Uber delivered its first quarter of profit earlier this year © Patricia Monteiro/Bloomberg
For the decade between the end of the financial crisis and the coronavirus pandemic, the ride-hailing app Uber worked as a perfect illustration of wider trends. The company’s business model relied on the one-sided flexibility of the burgeoning gig economy. Its sky-high valuation depended on abundant Silicon Valley venture capital, willing to tolerate years of losses in exchange for growth and the promise of a dominant market position. It even sparked the neologism “Uberisation” to describe how its example helped transform industries, jobs and society.
Now its travails illustrate how those trends are shifting again. After almost a decade of being able to rely on cheap and relatively swift Ubers to get around, city dwellers must get used to a new experience. A shortfall of British drivers got so bad that the chief executive Dara Khosrowshahi met with unions to recruit new workers on a visit to London.
Driver shortages at Uber mirror those in the global economy. The pandemic prompted a whipsaw in demand for taxis as it did for other goods and services. During lockdowns few were taking trips, but with the reopening, and the urge to mingle again, came a sudden bounceback. Uber said that demand in the capital had risen by about a fifth in 2021 and even more in smaller UK cities. In the meantime, thousands of drivers had found other jobs; even while economies were locked down drivers were still needed for takeaway and online shopping deliveries.
The flexibility and casual working arrangements that so benefited the company as labour markets only slowly recovered after the financial crisis work in reverse in times of labour shortage. Workers have little, or no, loyalty to the company and can switch between different apps depending on which offers the better, or closer, ride. Uber has been forced to raise rates in London and offers a bonus if drivers can recruit others.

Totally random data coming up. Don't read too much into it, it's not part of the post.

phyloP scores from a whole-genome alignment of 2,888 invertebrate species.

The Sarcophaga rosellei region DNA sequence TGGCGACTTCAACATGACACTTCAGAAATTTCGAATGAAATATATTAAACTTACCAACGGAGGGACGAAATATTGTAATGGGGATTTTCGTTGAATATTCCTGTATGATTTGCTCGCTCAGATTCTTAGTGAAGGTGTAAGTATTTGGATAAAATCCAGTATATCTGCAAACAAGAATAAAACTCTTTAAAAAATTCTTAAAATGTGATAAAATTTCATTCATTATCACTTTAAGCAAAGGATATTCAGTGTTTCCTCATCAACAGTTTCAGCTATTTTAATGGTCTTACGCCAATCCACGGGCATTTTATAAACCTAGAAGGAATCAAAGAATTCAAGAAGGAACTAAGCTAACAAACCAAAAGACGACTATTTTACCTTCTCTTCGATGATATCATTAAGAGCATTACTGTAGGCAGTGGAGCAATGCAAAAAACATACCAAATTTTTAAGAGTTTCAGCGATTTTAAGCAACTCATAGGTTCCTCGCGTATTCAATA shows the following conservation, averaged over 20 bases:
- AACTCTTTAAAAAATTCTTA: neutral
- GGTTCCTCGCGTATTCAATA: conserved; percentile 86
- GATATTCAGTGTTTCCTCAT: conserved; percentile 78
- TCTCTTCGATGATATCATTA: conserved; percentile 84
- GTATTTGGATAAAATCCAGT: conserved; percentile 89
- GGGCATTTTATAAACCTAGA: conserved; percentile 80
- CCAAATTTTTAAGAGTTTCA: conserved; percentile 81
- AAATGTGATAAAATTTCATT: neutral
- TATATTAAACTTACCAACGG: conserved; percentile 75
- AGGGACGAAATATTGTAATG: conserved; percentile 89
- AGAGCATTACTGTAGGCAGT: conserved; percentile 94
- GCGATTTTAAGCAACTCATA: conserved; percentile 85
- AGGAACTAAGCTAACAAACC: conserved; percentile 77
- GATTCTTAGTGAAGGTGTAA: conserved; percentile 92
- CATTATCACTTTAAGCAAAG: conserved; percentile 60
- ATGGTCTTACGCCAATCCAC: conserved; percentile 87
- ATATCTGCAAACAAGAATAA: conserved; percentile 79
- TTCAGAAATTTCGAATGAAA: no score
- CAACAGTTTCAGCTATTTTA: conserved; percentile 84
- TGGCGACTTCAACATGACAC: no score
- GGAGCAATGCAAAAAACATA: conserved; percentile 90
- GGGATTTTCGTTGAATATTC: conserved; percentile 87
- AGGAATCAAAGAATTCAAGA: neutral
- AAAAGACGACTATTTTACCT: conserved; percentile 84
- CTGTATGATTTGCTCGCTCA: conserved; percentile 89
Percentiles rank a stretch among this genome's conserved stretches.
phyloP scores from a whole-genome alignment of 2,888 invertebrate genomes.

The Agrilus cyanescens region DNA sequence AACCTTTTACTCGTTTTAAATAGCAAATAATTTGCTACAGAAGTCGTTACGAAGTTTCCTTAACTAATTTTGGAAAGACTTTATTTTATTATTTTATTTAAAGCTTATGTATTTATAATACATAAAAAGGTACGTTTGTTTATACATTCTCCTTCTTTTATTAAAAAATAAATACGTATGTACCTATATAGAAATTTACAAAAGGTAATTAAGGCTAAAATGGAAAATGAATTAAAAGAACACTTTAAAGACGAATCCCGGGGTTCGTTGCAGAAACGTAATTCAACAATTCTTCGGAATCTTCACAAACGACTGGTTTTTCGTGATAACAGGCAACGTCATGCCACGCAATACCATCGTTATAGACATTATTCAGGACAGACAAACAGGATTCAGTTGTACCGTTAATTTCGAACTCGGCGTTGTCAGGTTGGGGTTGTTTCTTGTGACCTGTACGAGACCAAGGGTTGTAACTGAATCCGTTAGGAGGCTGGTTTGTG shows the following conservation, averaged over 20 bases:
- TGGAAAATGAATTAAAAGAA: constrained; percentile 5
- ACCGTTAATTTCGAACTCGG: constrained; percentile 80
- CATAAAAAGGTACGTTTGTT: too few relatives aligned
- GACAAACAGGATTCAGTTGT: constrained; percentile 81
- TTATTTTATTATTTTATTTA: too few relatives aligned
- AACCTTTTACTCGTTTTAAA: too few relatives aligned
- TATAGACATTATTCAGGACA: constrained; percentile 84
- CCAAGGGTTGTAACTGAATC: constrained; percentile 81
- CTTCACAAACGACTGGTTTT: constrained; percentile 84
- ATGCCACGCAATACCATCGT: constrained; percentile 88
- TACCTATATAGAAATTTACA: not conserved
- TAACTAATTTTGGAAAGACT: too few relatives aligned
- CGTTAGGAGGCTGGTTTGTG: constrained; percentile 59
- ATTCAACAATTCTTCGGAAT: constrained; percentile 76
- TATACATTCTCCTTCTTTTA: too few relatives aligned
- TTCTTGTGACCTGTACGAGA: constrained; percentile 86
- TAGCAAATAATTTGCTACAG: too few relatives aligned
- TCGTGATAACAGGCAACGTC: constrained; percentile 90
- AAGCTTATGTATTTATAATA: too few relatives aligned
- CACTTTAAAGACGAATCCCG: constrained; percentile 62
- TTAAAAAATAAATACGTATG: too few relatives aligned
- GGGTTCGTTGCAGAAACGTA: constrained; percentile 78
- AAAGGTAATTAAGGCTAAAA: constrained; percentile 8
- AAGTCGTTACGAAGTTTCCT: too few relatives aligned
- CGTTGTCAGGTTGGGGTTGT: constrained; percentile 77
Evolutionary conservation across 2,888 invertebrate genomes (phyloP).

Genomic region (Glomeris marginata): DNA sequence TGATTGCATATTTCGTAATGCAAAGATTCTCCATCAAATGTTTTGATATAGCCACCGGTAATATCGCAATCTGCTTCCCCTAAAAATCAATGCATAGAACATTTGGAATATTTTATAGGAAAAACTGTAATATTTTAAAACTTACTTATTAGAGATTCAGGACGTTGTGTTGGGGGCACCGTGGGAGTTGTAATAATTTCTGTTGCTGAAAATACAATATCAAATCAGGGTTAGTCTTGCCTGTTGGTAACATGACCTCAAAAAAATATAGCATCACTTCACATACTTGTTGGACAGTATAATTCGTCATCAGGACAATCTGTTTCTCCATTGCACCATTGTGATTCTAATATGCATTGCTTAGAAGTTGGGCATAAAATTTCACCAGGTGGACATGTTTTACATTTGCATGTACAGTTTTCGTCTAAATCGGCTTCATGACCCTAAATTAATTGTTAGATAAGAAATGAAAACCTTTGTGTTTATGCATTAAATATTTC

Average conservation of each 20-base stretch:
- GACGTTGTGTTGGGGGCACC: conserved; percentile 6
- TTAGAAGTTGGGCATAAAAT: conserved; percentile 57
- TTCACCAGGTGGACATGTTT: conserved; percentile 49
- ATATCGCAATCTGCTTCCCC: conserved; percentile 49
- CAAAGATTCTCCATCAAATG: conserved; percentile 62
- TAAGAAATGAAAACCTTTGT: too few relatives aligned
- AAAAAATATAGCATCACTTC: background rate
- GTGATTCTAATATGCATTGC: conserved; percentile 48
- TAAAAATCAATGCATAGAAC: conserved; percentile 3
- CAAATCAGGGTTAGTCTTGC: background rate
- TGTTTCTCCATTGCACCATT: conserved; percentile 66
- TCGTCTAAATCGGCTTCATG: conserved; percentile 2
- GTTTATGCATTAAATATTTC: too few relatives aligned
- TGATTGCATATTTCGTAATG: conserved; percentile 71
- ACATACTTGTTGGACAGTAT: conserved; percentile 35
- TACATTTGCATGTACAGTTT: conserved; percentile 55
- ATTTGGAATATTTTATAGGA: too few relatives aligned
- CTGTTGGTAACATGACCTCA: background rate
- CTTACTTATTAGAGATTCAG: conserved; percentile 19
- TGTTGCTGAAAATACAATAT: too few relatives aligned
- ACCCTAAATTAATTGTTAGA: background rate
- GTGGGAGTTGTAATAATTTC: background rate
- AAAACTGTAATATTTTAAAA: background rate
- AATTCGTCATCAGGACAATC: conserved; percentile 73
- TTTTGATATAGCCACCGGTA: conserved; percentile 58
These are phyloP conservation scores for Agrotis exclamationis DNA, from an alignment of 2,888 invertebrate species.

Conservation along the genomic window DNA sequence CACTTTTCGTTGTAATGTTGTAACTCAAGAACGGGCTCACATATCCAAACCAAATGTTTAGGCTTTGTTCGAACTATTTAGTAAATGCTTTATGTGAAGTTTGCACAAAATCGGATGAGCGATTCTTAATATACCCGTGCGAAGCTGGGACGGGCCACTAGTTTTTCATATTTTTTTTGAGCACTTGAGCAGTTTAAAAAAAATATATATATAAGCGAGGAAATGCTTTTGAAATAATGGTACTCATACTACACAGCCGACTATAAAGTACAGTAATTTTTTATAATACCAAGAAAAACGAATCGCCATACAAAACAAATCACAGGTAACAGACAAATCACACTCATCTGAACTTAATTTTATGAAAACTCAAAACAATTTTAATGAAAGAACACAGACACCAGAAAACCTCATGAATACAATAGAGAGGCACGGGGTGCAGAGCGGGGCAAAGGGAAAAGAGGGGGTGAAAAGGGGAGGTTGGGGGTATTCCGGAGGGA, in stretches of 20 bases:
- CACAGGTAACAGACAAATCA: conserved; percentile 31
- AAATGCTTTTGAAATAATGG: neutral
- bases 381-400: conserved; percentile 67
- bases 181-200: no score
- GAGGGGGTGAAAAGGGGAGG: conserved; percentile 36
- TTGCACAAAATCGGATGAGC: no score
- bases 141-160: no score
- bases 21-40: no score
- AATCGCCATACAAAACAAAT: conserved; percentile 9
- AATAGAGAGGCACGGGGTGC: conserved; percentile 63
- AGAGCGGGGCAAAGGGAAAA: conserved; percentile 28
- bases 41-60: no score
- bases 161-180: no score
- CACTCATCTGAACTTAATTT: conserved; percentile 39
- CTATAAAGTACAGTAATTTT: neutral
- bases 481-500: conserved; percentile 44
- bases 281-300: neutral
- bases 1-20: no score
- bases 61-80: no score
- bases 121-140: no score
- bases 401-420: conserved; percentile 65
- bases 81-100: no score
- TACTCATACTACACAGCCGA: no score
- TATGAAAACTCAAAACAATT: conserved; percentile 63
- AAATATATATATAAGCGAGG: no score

Supply-chain disruptions and bottlenecks play a role too. The worldwide semiconductor shortage means that cars have got more expensive — the chips being essential to the vehicles — and delivery times have got longer. The drivers, too, need background checks that are more stringent and therefore, time-consuming than those for delivery drivers who just carry takeaways or packages from Amazon. Britain’s DVLA, which also issues driving licences to in-demand lorry drivers, is dealing with an extensive backlog.
Silicon Valley venture capitalists, for their part, previously accepted that the company’s losses — partly thanks to lower prices — were the cost of expansion. That is changing: the company delivered its first quarter of profit earlier this year. Investors have realised the industry is inherently competitive. Uber has little means of keeping out competitors, whether locking in consumers or drivers: in London it faces rivals, including Bolt, Ola and FreeNow, and in its home state of California a fierce competition with Lyft. That means an end to discount-fuelled expansion and more financial discipline.
Taken all together that leads to higher prices for consumers, mirroring inflation in the wider economy. Between 2018 and 2021, the price of an Uber or Lyft increased by 92 per cent, according to Rakuten Intelligence. Higher prices are likely to be here to stay, although such a sharp rate of increase is unlikely to persist. The question is what happens when more normal circumstances return. Perhaps, then, Uber will demonstrate just how abnormal the decade between the end of the financial crisis and the arrival of the pandemic really was. The era of cheap Ubers may be at an end.